Are You Really Ready to Set Sail and Navigate the Waters?

Let’s say your company is a ship that has been battling some rough seas lately—revenue projections are not being met, wallet share is shrinking—or you have been growing but not at the levels you need. You are looking for smoother water where you can be more productive. Suddenly an enchanting song calls out to you in the wind from a siren. You can’t resist it. You head straight for it. Before you know it, you are stuck on a sandbar or worse yet, you have wrecked on some unforeseen rocks.

This is how some companies approach Account-Based Marketing (ABM). They can’t resist the siren.

ABM can be an extremely profitable voyage or it can be a costly shipwreck, it all depends on the level of planning, preparation, and focus.

Questions at Every Turn…

Beyond account selection criteria, here are eight considerations to be addressed:

1. Magnitude: How big is this voyage? How many accounts are involved? Are you looking to start out with a small excursion (pilot) or are you “all in” and planning for a long journey with a bigger payoff. Make sure you have your campaigns mapped out in detail to account for messaging, timing, etc. Keep in mind that a lot of your messaging should be targeted and customized for the account so you will need to build in separate time and money for content development and campaign execution.

2. Budget/Funding: With ABM, you are going to be out at sea for a while no matter what. It will be a while before the wave of ROI comes rolling in. It is very important to determine what Marketing is willing to fund and what Sales will underwrite. Be sure to account for worst case scenario if this is your first time out. Account for outsourced resources and materials to support your campaigns.

3. Crew: Will you be setting sail with a team of specialists or will you be departing with the regular crew? Again, this ABM is a long-term commitment and engagement, are the resources willing to work together so intensely for so long? If you are using the regular crew, what fraction of time can they devote to the effort while still doing their day jobs?

4. Direction: Make sure that the strategy is charted out. There are a few different directions you can go with Account-Based Marketing. Do you want to cross sell and up sell existing accounts or are you more focused on generating new business? Perhaps you really want to do a percentage of both. Are you going to start with IP-targeted ads? Are you including email? Will social media, events, advocacy marketing be part of the mix? The direction you choose may have an impact on your crew selection as well.

5. Alignment: I can’t emphasize this enough, ABM is a longer-term commitment. It requires some level of culture change. Is everyone rowing in the same direction? Please do not underestimate that amount of change management that may need to be implemented. Everyone has to agree to the account selection criteria. Sales cannot trivialize ABM as just a tactic that is part of a larger selling scheme. Marketing cannot be looking at generating leads and be focused on lead volume. But it is not just Sales and Marketing who are involved. Executive Management has to be on board. Everyone has to be in it for the long haul to be effective and see the results.

6. Communications: Process has to be in place for clear and consistent communications. How often do the conference calls take place? Weekly? Bi-weekly? Monthly? Who is in charge of the agenda? Who should be in the meetings and receive the reports? Lack of process here is where ships often lose the wind in their sails.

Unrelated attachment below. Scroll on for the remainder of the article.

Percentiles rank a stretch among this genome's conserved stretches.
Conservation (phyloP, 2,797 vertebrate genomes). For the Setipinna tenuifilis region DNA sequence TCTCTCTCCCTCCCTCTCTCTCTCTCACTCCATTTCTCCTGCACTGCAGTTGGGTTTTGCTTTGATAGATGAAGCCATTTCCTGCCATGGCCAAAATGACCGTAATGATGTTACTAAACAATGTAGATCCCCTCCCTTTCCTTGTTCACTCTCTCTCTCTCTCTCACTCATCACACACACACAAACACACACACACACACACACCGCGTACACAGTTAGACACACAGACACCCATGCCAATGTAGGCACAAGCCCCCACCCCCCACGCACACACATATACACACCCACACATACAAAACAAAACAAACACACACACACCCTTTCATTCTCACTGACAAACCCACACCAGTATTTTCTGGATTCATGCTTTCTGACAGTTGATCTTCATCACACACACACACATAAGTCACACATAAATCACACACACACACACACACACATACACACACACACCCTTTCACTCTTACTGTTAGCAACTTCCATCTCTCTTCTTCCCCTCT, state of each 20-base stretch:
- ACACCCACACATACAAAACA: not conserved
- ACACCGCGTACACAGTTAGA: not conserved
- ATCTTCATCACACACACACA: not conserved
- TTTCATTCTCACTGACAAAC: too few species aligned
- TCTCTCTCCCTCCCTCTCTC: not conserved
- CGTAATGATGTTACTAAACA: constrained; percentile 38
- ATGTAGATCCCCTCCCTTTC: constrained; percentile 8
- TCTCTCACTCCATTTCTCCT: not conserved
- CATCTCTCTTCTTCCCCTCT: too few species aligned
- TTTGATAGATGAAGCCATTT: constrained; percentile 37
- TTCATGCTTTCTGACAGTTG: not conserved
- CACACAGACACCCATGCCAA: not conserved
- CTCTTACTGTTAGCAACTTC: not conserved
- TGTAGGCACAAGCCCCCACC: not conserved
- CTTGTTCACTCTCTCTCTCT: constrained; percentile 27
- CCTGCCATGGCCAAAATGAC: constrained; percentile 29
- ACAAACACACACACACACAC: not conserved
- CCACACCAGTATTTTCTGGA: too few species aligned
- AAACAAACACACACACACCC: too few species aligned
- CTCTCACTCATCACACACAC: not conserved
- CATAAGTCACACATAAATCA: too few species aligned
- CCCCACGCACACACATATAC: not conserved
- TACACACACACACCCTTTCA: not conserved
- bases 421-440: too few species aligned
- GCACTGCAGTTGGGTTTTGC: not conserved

7. Technology: Every crew loves to have the latest and greatest technology on its voyage. ABM has many stages to it. Which technologies are best for account selection, contact data, account interactions, measurement, and more? Are you familiar with Kwanzoo, Terminus, Triblio, and Vendemore to name a few? Do you really know the differences with these platforms?

8. Measurement: Metrics and expectations for ABM are a bit different from other forms of marketing such as demand generation. All parties—Sales, Marketing, Executive Management, and others—have to express their short- and long-term goals and come to agreement. What metrics should be thrown overboard? When expectations are not set and clearly agreed upon up front, someone usually ends up dramatically rocking the boat later on.

There are a lot of other considerations for ABM but you get the point.

Who Should Steer Your Ship Through ABM Waters?

Recently I read in the 2015 “High Performance ABM Capabilities Benchmark Study Report” published by Demand Metric Research Corporation and The ABM Marketing Consortium, that the organizations realizing the greatest revenue impact from ABM – by virtue of having some degree of certainty around measuring that impact – are the users who have been practicing ABM the longest. In fact, users in the study with “low ABM maturity” reported negative or uncertain results on revenue produced. While I commend the new practitioners for embracing ABM, I see several years ahead of them before they really are in a position to measure and see ROI.

It might make a lot more sense for companies looking at ABM to have a more seasoned sea captain (ABM consultant) steer the ship through the channels the first time while the crew watches and learns. These seasoned captains have been through these waters before and will follow notated maps, markers, and lighthouses—not sirens—to ensure that the ship makes it safely back to port—stowing away plenty of ROI as well. These captains can also come in handy in helping you select technology and tie it back to your people, processes, data, and content. This integrated approach will save you one or two years of time and a lot of money as you begin your voyage into ABM.

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